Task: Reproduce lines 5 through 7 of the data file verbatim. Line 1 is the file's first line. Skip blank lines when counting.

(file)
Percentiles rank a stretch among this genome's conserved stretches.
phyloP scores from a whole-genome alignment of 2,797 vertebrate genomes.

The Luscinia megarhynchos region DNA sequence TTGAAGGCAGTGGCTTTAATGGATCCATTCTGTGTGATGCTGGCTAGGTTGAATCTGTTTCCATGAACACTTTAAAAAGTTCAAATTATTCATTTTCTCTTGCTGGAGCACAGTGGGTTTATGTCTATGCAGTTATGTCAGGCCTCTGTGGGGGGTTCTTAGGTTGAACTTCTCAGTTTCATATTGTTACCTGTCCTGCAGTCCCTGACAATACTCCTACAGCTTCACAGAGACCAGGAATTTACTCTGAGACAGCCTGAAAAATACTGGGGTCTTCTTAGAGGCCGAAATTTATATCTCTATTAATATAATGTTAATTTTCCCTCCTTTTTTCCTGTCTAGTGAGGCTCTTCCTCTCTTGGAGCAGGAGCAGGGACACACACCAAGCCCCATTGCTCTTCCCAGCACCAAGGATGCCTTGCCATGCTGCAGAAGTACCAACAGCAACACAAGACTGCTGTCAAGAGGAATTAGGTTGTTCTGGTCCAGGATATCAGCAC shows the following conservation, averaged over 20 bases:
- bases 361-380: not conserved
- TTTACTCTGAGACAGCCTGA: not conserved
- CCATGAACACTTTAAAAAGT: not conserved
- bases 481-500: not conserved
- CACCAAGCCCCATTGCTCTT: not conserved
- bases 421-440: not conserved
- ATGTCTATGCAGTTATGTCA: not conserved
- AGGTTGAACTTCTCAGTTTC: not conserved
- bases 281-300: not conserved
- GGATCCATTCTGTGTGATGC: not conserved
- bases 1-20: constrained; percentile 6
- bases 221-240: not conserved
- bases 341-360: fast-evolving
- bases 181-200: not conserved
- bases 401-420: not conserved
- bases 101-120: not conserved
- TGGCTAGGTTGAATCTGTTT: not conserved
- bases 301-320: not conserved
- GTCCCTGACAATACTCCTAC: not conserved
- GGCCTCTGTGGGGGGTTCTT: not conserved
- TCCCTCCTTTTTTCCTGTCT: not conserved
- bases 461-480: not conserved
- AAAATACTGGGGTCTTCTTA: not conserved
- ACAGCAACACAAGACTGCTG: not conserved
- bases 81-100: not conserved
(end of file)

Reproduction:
- TTTACTCTGAGACAGCCTGA: not conserved
- CCATGAACACTTTAAAAAGT: not conserved
- bases 481-500: not conserved